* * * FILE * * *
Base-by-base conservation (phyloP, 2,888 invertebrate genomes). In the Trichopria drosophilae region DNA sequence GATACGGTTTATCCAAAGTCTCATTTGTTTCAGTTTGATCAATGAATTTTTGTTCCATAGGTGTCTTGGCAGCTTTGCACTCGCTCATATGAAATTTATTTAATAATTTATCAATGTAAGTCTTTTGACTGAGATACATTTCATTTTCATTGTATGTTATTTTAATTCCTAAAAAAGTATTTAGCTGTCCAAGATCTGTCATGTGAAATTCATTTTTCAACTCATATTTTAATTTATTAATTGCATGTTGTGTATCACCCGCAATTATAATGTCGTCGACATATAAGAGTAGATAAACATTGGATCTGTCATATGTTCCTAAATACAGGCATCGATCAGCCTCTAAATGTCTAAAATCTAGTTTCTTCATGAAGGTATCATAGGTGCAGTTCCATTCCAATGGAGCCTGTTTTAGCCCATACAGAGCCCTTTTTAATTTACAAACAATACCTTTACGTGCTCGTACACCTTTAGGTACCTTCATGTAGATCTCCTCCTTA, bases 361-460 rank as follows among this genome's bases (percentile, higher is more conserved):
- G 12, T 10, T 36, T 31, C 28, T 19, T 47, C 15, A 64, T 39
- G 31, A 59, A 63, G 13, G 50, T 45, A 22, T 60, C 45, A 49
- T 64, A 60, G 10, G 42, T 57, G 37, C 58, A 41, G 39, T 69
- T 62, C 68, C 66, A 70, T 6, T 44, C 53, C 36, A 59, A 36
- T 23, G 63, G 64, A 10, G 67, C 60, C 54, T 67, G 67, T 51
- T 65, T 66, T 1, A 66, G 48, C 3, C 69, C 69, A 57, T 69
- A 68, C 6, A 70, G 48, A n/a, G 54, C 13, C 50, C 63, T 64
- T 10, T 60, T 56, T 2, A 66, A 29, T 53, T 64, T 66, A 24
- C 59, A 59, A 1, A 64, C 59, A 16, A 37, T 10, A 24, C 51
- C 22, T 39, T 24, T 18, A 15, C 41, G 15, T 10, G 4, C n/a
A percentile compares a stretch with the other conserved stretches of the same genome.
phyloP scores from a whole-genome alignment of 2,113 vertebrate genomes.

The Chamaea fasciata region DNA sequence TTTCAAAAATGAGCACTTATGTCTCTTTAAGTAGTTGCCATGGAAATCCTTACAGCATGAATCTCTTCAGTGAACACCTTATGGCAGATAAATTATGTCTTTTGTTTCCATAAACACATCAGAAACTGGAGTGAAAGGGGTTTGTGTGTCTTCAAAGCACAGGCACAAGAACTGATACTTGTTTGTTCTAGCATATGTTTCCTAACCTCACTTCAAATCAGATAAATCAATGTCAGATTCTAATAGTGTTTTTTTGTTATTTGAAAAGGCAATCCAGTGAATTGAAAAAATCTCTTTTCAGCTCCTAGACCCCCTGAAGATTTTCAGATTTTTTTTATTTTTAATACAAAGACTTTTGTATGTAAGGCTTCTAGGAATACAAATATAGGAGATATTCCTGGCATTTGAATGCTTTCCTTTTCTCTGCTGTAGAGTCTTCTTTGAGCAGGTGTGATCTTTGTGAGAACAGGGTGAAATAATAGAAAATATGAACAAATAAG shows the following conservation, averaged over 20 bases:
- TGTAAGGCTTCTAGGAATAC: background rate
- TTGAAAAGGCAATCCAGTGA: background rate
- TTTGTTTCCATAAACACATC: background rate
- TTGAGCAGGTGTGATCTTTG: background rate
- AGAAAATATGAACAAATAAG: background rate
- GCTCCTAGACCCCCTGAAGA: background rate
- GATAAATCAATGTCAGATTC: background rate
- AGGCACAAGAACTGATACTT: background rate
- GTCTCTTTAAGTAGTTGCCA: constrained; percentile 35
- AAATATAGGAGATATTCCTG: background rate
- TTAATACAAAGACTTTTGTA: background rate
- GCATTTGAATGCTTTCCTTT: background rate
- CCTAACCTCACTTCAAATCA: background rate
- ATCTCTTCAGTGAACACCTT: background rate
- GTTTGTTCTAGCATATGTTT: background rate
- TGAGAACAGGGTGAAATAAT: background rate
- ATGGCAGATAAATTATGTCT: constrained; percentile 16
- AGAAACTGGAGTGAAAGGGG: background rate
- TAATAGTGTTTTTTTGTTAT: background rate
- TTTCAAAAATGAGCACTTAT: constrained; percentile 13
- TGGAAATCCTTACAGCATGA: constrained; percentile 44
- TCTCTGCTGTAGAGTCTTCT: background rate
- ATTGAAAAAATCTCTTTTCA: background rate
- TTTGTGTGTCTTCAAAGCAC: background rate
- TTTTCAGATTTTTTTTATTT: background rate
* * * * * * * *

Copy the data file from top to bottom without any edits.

Base-by-base conservation (phyloP, 2,888 invertebrate genomes). In the Trichopria drosophilae region DNA sequence GATACGGTTTATCCAAAGTCTCATTTGTTTCAGTTTGATCAATGAATTTTTGTTCCATAGGTGTCTTGGCAGCTTTGCACTCGCTCATATGAAATTTATTTAATAATTTATCAATGTAAGTCTTTTGACTGAGATACATTTCATTTTCATTGTATGTTATTTTAATTCCTAAAAAAGTATTTAGCTGTCCAAGATCTGTCATGTGAAATTCATTTTTCAACTCATATTTTAATTTATTAATTGCATGTTGTGTATCACCCGCAATTATAATGTCGTCGACATATAAGAGTAGATAAACATTGGATCTGTCATATGTTCCTAAATACAGGCATCGATCAGCCTCTAAATGTCTAAAATCTAGTTTCTTCATGAAGGTATCATAGGTGCAGTTCCATTCCAATGGAGCCTGTTTTAGCCCATACAGAGCCCTTTTTAATTTACAAACAATACCTTTACGTGCTCGTACACCTTTAGGTACCTTCATGTAGATCTCCTCCTTA, bases 361-460 rank as follows among this genome's bases (percentile, higher is more conserved):
- G 12, T 10, T 36, T 31, C 28, T 19, T 47, C 15, A 64, T 39
- G 31, A 59, A 63, G 13, G 50, T 45, A 22, T 60, C 45, A 49
- T 64, A 60, G 10, G 42, T 57, G 37, C 58, A 41, G 39, T 69
- T 62, C 68, C 66, A 70, T 6, T 44, C 53, C 36, A 59, A 36
- T 23, G 63, G 64, A 10, G 67, C 60, C 54, T 67, G 67, T 51
- T 65, T 66, T 1, A 66, G 48, C 3, C 69, C 69, A 57, T 69
- A 68, C 6, A 70, G 48, A n/a, G 54, C 13, C 50, C 63, T 64
- T 10, T 60, T 56, T 2, A 66, A 29, T 53, T 64, T 66, A 24
- C 59, A 59, A 1, A 64, C 59, A 16, A 37, T 10, A 24, C 51
- C 22, T 39, T 24, T 18, A 15, C 41, G 15, T 10, G 4, C n/a
A percentile compares a stretch with the other conserved stretches of the same genome.
phyloP scores from a whole-genome alignment of 2,113 vertebrate genomes.

The Chamaea fasciata region DNA sequence TTTCAAAAATGAGCACTTATGTCTCTTTAAGTAGTTGCCATGGAAATCCTTACAGCATGAATCTCTTCAGTGAACACCTTATGGCAGATAAATTATGTCTTTTGTTTCCATAAACACATCAGAAACTGGAGTGAAAGGGGTTTGTGTGTCTTCAAAGCACAGGCACAAGAACTGATACTTGTTTGTTCTAGCATATGTTTCCTAACCTCACTTCAAATCAGATAAATCAATGTCAGATTCTAATAGTGTTTTTTTGTTATTTGAAAAGGCAATCCAGTGAATTGAAAAAATCTCTTTTCAGCTCCTAGACCCCCTGAAGATTTTCAGATTTTTTTTATTTTTAATACAAAGACTTTTGTATGTAAGGCTTCTAGGAATACAAATATAGGAGATATTCCTGGCATTTGAATGCTTTCCTTTTCTCTGCTGTAGAGTCTTCTTTGAGCAGGTGTGATCTTTGTGAGAACAGGGTGAAATAATAGAAAATATGAACAAATAAG shows the following conservation, averaged over 20 bases:
- TGTAAGGCTTCTAGGAATAC: background rate
- TTGAAAAGGCAATCCAGTGA: background rate
- TTTGTTTCCATAAACACATC: background rate
- TTGAGCAGGTGTGATCTTTG: background rate
- AGAAAATATGAACAAATAAG: background rate
- GCTCCTAGACCCCCTGAAGA: background rate
- GATAAATCAATGTCAGATTC: background rate
- AGGCACAAGAACTGATACTT: background rate
- GTCTCTTTAAGTAGTTGCCA: constrained; percentile 35
- AAATATAGGAGATATTCCTG: background rate
- TTAATACAAAGACTTTTGTA: background rate
- GCATTTGAATGCTTTCCTTT: background rate
- CCTAACCTCACTTCAAATCA: background rate
- ATCTCTTCAGTGAACACCTT: background rate
- GTTTGTTCTAGCATATGTTT: background rate
- TGAGAACAGGGTGAAATAAT: background rate
- ATGGCAGATAAATTATGTCT: constrained; percentile 16
- AGAAACTGGAGTGAAAGGGG: background rate
- TAATAGTGTTTTTTTGTTAT: background rate
- TTTCAAAAATGAGCACTTAT: constrained; percentile 13
- TGGAAATCCTTACAGCATGA: constrained; percentile 44
- TCTCTGCTGTAGAGTCTTCT: background rate
- ATTGAAAAAATCTCTTTTCA: background rate
- TTTGTGTGTCTTCAAAGCAC: background rate
- TTTTCAGATTTTTTTTATTT: background rate